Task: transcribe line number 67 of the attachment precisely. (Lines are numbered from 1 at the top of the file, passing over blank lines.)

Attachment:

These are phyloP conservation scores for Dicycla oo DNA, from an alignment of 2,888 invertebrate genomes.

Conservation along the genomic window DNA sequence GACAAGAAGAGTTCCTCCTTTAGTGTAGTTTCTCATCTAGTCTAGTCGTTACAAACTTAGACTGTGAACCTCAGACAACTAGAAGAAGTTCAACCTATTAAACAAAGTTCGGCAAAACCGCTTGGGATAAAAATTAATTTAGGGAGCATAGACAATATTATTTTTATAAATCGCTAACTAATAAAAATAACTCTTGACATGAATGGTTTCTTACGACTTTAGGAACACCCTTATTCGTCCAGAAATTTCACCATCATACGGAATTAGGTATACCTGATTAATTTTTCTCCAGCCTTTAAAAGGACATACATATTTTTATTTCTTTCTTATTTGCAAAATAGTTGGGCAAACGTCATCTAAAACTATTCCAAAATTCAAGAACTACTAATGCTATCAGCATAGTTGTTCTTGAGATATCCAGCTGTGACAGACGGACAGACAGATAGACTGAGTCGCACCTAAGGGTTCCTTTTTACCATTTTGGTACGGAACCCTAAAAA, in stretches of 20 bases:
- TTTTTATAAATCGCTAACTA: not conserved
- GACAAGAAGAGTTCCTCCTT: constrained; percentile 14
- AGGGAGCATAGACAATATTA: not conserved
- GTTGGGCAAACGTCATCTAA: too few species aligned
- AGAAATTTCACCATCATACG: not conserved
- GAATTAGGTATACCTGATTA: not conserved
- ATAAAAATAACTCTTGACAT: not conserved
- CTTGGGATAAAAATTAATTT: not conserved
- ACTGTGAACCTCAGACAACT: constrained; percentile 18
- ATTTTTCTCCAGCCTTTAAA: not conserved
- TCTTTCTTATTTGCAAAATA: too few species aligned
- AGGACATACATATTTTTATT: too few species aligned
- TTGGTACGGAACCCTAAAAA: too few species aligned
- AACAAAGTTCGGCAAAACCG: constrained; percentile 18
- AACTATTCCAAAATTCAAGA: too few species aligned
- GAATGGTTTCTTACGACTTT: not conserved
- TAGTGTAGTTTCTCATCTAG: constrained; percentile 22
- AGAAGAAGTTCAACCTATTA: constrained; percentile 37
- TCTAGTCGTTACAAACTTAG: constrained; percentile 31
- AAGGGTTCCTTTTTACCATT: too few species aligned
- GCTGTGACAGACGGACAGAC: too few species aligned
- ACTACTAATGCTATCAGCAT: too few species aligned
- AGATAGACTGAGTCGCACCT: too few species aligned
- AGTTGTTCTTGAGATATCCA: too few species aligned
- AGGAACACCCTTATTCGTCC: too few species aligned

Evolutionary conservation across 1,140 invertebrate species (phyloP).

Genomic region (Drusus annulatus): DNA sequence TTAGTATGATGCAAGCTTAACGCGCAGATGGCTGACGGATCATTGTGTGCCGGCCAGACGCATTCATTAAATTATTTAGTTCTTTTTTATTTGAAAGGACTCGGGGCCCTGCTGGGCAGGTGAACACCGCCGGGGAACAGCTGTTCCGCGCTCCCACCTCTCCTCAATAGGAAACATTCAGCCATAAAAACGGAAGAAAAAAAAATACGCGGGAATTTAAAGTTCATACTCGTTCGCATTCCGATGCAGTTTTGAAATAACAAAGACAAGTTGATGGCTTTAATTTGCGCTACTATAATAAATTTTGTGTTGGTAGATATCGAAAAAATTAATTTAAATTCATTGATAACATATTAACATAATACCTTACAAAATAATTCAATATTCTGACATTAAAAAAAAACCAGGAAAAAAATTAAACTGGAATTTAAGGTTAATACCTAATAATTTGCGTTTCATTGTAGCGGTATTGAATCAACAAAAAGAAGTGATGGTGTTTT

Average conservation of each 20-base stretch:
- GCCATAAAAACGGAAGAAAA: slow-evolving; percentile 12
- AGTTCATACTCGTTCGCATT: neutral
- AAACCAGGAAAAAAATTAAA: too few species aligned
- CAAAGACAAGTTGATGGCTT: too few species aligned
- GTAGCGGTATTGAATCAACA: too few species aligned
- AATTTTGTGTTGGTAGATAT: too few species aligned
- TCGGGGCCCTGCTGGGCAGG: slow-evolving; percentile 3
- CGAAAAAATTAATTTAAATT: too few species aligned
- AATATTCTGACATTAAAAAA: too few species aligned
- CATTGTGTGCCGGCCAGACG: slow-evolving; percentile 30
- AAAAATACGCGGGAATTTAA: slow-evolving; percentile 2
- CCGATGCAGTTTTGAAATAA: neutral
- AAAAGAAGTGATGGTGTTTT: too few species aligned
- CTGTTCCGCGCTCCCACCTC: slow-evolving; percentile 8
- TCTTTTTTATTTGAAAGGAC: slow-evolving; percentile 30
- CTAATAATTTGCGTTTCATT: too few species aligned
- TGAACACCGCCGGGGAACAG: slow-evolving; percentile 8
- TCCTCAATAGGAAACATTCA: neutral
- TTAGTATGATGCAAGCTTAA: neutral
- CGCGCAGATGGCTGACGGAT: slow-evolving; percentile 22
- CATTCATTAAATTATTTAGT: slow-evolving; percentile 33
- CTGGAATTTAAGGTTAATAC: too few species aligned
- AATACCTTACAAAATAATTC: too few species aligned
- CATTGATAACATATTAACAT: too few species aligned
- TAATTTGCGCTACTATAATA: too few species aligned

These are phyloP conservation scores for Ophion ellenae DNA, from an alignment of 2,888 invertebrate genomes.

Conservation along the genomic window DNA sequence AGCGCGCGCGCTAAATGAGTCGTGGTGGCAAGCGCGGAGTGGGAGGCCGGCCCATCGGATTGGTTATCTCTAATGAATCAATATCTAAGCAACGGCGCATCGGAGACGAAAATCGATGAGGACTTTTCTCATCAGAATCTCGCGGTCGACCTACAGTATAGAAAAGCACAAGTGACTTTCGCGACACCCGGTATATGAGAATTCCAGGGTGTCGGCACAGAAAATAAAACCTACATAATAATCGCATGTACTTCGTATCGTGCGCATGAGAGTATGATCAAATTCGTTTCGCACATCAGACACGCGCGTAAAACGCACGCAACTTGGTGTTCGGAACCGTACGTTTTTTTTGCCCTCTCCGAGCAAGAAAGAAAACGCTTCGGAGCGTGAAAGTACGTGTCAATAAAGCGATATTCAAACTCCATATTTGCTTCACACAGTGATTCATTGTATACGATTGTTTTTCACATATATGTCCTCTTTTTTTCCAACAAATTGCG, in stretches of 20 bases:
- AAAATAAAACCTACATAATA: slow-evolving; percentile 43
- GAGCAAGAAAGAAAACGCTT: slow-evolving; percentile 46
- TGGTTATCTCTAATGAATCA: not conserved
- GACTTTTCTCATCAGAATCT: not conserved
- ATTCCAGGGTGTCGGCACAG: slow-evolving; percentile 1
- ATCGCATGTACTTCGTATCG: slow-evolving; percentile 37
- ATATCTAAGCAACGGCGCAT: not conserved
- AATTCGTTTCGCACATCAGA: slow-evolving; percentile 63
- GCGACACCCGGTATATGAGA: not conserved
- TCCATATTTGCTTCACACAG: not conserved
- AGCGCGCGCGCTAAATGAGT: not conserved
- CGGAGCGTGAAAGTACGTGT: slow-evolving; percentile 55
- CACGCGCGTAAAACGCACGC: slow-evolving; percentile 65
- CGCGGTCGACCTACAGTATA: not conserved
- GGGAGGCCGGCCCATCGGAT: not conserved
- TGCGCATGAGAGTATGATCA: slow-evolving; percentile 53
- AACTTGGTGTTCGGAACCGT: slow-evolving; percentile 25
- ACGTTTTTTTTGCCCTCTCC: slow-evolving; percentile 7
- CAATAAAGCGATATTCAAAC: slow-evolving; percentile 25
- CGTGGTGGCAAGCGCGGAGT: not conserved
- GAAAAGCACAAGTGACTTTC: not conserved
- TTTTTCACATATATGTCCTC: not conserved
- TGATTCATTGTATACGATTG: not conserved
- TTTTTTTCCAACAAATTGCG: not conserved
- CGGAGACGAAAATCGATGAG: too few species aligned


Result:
- TCCATATTTGCTTCACACAG: not conserved